Soy and Lipoproteins in Postmenopausal Women
To determine the effects of soy on lipids, lipoproteins and lipoprotein subclass in a sample of African-American and white postmenopausal women with low-density lipoprotein (LDL) cholesterol elevations that may increase their lifetime risk for cardiovascular disease but would not qualify for definite pharmacotherapy under current guidelines.
Behavioral: diet, soy proteins
Behavioral: dietary supplements
|Study Design:||Allocation: Randomized
Primary Purpose: Prevention
|Study Start Date:||September 2001|
|Study Completion Date:||August 2006|
|Primary Completion Date:||August 2006 (Final data collection date for primary outcome measure)|
Cardiovascular disease (CVD) remains the leading cause of mortality and disability in postmenopausal women. Menopause alters serum lipids and lipoproteins to produce a more atherogenic lipid profile that may contribute significantly to the increased risk for the development of CVD over the lifetime of women. Clinical trials have demonstrated a beneficial effect of soy protein containing isoflavones (soy) on plasma lipids and lipoproteins; however, these studies included small numbers of postmenopausal women and virtually none included sufficient African-American women. In addition, no published data existed in 2001 on the impact of soy on atherogenic lipoprotein subclasses in postmenopausal women.
The study was a double blind, parallel group, randomized clinical trial. A total of 160 healthy postmenopausal women (50 percent African-American) with LDL cholesterol between 130 mg/dL and 190 mg/dL were enrolled. Following a pre-randomization run-in period on a NCEP Step I diet, women were randomized to receive soy containing isoflavones or casein dietary supplements for 3 months. Major outcome variables were assessed in both groups at baseline and again at 3 months. It was hypothesized that soy supplementation would result in significantly greater reduction in LDL cholesterol, LDL particle concentration, and prevalence of dense LDL particles and improvement in menopausal quality of life compared with placebo and that these effects would be comparable in African-Americans and whites. This was the first study to determine whether a natural plant product could ameliorate the unfavorable changes in known and novel lipid risk factors that are a consequence of menopause in both African-American and white women. The unique transitional outcomes explored in this study added substantially to the limited body of knowledge of the effects of soy. Evaluation of this nutritional alternative to hormone replacement therapy (HRT) that may provide a beneficial effect on lipid risk factors and menopausal symptoms but would be free of the adverse effects on triglycerides, the breast and uterus, and thrombotic events associated with HRT could have significant public health implications for postmenopausal women.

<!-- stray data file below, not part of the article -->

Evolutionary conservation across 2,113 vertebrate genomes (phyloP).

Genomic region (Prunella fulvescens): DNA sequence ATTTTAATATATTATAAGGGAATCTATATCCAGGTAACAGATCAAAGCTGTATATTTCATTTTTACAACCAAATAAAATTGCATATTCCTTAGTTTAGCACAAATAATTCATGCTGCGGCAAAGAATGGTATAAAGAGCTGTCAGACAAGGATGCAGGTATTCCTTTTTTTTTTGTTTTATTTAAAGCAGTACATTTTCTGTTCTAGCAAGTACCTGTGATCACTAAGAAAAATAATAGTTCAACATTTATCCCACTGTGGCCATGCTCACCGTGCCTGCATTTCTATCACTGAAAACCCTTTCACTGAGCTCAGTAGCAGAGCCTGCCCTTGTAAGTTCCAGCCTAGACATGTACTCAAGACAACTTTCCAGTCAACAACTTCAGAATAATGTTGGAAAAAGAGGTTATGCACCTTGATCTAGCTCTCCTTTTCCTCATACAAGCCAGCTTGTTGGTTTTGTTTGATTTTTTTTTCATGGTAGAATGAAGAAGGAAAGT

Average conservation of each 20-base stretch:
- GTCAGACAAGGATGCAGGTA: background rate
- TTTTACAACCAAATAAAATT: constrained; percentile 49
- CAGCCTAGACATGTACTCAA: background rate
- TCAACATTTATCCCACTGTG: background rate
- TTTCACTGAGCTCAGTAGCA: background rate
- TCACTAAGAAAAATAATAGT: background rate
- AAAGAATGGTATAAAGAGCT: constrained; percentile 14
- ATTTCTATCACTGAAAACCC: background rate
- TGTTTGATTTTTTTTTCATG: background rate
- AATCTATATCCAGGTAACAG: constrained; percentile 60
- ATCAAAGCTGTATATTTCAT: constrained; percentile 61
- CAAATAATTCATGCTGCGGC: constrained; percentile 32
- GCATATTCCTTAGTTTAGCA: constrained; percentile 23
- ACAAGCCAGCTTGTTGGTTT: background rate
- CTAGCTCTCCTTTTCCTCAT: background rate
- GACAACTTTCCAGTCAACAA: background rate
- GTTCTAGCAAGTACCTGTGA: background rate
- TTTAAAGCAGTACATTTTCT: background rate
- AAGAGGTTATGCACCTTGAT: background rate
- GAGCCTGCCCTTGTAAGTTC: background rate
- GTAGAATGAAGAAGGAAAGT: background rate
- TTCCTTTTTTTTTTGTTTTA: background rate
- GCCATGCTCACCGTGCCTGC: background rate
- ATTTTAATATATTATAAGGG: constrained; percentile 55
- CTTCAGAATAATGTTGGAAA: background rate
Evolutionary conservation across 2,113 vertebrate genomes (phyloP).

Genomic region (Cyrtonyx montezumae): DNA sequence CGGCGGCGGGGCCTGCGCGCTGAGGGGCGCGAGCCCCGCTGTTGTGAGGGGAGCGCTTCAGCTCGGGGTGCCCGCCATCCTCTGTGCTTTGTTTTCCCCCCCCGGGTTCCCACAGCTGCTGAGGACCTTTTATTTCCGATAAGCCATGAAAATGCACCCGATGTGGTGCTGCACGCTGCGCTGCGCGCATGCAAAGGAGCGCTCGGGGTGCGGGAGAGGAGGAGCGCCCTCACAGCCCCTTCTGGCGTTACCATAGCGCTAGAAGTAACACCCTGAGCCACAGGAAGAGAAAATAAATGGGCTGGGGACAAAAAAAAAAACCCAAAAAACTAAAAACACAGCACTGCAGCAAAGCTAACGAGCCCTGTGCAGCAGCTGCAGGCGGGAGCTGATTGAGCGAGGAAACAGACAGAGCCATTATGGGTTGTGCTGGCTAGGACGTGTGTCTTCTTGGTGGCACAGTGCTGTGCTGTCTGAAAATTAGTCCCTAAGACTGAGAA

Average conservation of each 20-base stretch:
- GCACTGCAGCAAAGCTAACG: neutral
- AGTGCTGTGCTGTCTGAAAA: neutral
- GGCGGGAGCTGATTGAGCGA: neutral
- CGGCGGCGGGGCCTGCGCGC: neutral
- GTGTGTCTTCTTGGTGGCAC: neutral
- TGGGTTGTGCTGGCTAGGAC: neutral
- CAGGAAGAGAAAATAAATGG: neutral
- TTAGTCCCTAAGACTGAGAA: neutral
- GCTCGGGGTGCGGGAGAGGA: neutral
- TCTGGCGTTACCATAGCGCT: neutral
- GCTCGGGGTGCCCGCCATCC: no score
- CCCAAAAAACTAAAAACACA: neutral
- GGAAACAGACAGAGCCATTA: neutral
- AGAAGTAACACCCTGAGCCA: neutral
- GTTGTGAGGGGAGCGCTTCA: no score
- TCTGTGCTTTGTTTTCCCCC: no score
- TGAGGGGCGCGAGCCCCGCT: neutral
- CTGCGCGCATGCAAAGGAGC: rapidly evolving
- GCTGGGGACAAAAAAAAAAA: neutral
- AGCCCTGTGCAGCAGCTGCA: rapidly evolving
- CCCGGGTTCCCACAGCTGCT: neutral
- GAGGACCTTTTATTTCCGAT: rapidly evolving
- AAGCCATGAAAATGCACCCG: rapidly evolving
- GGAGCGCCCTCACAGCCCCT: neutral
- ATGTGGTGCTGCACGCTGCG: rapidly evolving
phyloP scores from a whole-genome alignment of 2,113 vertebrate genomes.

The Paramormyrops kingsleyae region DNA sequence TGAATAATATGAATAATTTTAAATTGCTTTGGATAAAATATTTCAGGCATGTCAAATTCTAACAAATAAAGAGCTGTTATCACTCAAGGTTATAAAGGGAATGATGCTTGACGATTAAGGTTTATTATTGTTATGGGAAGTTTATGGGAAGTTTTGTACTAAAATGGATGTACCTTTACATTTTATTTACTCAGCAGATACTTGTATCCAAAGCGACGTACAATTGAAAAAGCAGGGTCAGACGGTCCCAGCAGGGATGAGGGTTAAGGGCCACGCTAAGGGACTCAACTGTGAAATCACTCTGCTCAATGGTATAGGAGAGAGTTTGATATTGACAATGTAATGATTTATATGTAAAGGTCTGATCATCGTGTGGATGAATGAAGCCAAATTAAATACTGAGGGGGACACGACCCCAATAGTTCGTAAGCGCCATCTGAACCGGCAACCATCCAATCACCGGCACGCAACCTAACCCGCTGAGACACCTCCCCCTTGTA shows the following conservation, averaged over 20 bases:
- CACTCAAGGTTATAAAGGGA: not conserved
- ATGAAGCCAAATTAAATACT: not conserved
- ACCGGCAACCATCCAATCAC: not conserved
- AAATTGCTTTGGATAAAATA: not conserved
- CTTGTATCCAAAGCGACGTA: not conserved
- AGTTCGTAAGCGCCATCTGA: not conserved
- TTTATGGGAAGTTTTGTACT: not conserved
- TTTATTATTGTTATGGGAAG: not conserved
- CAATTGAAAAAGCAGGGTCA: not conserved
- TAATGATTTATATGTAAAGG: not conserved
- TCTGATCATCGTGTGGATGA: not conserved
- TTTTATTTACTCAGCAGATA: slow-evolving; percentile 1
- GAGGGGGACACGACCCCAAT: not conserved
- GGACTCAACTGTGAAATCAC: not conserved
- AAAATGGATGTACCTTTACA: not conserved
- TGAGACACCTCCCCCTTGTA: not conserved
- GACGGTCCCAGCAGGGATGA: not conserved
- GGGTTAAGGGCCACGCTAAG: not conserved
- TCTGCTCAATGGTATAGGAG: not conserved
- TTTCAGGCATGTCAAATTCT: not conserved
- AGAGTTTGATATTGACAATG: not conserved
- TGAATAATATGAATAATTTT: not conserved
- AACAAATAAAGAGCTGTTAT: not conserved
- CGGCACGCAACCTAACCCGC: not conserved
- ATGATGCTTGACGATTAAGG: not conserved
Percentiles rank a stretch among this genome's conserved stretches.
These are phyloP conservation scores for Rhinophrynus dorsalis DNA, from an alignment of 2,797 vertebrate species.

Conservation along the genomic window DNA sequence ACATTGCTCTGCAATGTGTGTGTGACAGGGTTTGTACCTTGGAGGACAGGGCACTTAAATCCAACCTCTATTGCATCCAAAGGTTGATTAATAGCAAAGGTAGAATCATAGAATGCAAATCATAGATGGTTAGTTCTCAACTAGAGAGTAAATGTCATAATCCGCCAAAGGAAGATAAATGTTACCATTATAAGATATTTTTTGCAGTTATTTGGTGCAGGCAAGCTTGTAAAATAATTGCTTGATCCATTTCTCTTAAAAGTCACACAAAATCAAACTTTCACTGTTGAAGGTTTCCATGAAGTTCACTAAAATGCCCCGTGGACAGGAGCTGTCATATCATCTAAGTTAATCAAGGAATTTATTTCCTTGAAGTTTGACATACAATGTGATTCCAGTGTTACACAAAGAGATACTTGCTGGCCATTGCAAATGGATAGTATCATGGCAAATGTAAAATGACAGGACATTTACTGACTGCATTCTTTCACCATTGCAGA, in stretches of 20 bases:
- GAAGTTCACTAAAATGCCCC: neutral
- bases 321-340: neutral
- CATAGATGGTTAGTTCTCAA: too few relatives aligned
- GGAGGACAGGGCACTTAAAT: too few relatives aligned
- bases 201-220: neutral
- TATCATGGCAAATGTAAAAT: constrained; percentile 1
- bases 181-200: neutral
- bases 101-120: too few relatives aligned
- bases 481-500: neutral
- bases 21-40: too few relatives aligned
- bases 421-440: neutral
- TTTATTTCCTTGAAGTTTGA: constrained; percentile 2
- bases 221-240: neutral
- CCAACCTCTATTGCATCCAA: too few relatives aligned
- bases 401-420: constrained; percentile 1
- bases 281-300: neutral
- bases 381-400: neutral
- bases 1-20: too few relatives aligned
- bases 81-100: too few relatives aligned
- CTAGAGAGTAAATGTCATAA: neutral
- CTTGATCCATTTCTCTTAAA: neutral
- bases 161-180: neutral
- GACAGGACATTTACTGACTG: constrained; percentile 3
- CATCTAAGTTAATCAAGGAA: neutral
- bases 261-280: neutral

|Investigator:||Jerilyn Allen||Johns Hopkins University|